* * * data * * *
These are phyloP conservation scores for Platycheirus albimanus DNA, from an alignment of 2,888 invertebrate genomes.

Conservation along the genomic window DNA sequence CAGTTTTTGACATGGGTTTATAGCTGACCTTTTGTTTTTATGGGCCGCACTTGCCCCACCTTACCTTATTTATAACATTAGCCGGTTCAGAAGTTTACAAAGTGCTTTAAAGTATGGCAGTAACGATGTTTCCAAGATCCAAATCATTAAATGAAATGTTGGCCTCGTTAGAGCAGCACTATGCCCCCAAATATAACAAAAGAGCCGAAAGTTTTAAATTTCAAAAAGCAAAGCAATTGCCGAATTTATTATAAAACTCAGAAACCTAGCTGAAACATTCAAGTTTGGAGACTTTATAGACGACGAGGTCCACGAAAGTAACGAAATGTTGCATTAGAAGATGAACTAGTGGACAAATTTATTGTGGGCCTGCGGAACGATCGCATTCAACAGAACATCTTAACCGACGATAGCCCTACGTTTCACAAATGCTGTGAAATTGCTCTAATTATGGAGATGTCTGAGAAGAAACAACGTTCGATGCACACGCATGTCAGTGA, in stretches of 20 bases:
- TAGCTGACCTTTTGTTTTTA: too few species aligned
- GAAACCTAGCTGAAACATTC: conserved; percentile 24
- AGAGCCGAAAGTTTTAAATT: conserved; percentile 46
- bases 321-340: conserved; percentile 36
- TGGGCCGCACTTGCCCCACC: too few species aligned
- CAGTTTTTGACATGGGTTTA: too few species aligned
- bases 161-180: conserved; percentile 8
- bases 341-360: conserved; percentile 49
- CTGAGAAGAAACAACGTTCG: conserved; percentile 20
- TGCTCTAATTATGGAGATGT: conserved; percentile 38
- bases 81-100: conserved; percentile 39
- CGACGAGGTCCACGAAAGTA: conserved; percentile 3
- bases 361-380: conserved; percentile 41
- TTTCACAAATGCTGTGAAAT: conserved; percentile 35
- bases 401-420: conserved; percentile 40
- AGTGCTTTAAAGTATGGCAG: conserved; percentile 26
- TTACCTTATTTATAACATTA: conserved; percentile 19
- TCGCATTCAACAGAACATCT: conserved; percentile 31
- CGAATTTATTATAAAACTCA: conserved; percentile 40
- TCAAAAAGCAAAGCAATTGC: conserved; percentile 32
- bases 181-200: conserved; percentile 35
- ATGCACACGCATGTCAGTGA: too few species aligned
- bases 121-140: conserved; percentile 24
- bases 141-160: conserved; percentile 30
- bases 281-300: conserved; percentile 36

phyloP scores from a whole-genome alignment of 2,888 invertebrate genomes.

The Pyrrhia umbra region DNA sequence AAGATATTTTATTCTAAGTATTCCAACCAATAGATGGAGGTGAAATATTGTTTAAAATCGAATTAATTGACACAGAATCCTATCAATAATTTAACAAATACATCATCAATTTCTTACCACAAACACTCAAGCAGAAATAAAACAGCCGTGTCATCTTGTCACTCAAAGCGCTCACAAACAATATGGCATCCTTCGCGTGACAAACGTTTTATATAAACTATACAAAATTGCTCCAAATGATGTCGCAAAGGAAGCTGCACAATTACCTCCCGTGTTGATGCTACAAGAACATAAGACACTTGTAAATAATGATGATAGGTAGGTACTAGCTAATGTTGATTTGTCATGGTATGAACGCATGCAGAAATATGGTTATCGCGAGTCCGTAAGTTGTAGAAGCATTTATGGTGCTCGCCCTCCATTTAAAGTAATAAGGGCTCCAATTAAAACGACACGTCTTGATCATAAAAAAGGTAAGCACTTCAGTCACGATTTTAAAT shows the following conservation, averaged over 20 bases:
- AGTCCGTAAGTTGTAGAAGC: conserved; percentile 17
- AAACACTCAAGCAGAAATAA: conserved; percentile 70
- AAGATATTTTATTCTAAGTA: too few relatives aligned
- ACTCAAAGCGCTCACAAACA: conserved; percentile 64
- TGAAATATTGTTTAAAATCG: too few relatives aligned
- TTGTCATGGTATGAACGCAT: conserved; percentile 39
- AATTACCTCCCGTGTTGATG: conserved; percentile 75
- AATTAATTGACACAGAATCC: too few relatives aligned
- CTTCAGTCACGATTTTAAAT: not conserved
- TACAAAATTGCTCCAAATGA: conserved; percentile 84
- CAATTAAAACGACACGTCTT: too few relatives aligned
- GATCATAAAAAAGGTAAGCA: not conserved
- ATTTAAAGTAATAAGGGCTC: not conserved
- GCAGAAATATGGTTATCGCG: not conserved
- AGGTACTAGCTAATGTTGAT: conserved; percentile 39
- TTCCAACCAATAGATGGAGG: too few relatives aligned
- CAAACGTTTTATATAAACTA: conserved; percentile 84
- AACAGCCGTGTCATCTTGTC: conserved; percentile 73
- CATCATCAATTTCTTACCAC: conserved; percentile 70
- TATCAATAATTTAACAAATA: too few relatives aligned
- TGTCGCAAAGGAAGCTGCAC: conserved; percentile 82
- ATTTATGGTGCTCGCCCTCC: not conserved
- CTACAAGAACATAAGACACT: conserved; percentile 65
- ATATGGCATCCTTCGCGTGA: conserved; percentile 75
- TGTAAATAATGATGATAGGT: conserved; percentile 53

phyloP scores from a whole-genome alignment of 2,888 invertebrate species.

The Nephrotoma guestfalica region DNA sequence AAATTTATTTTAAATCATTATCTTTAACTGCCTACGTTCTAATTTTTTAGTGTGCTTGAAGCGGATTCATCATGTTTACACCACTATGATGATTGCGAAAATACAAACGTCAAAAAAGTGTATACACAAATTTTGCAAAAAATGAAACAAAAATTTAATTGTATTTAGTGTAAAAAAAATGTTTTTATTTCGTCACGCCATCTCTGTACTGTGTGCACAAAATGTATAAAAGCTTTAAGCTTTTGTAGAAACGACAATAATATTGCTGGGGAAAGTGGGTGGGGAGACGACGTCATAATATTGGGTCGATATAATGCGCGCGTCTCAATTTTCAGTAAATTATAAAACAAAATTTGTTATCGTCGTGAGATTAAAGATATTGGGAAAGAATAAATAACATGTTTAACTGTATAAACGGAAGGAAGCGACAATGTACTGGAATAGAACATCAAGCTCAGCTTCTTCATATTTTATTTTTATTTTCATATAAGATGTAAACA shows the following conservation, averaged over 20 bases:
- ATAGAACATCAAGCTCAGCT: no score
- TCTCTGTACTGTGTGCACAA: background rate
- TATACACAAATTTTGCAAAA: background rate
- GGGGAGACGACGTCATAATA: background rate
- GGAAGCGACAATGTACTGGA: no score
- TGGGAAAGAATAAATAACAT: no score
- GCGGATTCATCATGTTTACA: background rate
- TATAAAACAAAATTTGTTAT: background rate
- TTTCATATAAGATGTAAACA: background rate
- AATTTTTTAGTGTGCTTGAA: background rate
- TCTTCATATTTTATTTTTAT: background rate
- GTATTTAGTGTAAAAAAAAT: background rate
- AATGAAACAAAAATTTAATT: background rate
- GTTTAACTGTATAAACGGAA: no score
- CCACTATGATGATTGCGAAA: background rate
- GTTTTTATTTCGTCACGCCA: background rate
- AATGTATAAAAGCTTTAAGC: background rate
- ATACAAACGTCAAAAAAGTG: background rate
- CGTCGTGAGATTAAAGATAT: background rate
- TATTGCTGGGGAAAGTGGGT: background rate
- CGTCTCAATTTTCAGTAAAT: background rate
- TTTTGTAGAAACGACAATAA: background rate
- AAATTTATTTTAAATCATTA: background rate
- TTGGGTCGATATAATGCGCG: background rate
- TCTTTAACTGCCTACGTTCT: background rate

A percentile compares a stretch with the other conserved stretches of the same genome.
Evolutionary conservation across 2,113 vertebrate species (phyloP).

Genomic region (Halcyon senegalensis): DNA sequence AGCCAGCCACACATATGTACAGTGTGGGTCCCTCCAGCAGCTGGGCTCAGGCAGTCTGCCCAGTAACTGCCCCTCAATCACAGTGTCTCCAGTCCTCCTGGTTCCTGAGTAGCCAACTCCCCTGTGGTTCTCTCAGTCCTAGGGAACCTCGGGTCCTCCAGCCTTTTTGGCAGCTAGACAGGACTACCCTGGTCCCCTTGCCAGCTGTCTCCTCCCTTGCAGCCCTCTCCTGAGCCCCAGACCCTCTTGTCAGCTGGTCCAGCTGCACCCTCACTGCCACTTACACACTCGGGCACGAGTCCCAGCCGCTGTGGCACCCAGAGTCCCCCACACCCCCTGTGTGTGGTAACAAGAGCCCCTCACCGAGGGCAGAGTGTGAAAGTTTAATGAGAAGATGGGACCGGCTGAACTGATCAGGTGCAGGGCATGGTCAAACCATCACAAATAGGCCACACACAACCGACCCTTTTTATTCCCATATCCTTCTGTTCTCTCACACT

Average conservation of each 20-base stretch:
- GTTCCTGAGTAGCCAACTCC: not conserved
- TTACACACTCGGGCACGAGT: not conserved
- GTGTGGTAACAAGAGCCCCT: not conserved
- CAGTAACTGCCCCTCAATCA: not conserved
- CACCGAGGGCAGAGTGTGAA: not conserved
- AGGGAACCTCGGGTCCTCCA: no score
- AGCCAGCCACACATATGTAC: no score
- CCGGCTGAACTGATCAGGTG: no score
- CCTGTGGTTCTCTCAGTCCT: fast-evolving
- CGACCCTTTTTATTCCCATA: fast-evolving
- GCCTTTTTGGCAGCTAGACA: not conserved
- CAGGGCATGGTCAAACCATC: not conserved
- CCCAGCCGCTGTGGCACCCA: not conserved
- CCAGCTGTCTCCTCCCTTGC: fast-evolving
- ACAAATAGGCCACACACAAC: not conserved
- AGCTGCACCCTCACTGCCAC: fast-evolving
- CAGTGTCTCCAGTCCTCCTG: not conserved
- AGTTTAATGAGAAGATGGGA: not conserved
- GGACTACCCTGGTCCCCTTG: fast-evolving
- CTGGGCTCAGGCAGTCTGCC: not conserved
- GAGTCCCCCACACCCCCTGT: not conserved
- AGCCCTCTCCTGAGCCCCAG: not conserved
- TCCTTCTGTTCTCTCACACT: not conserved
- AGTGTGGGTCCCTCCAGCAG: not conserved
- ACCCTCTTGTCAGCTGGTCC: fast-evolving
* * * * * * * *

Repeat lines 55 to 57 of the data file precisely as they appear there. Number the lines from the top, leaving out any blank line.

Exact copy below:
phyloP scores from a whole-genome alignment of 2,888 invertebrate species.

The Nephrotoma guestfalica region DNA sequence AAATTTATTTTAAATCATTATCTTTAACTGCCTACGTTCTAATTTTTTAGTGTGCTTGAAGCGGATTCATCATGTTTACACCACTATGATGATTGCGAAAATACAAACGTCAAAAAAGTGTATACACAAATTTTGCAAAAAATGAAACAAAAATTTAATTGTATTTAGTGTAAAAAAAATGTTTTTATTTCGTCACGCCATCTCTGTACTGTGTGCACAAAATGTATAAAAGCTTTAAGCTTTTGTAGAAACGACAATAATATTGCTGGGGAAAGTGGGTGGGGAGACGACGTCATAATATTGGGTCGATATAATGCGCGCGTCTCAATTTTCAGTAAATTATAAAACAAAATTTGTTATCGTCGTGAGATTAAAGATATTGGGAAAGAATAAATAACATGTTTAACTGTATAAACGGAAGGAAGCGACAATGTACTGGAATAGAACATCAAGCTCAGCTTCTTCATATTTTATTTTTATTTTCATATAAGATGTAAACA shows the following conservation, averaged over 20 bases:
- ATAGAACATCAAGCTCAGCT: no score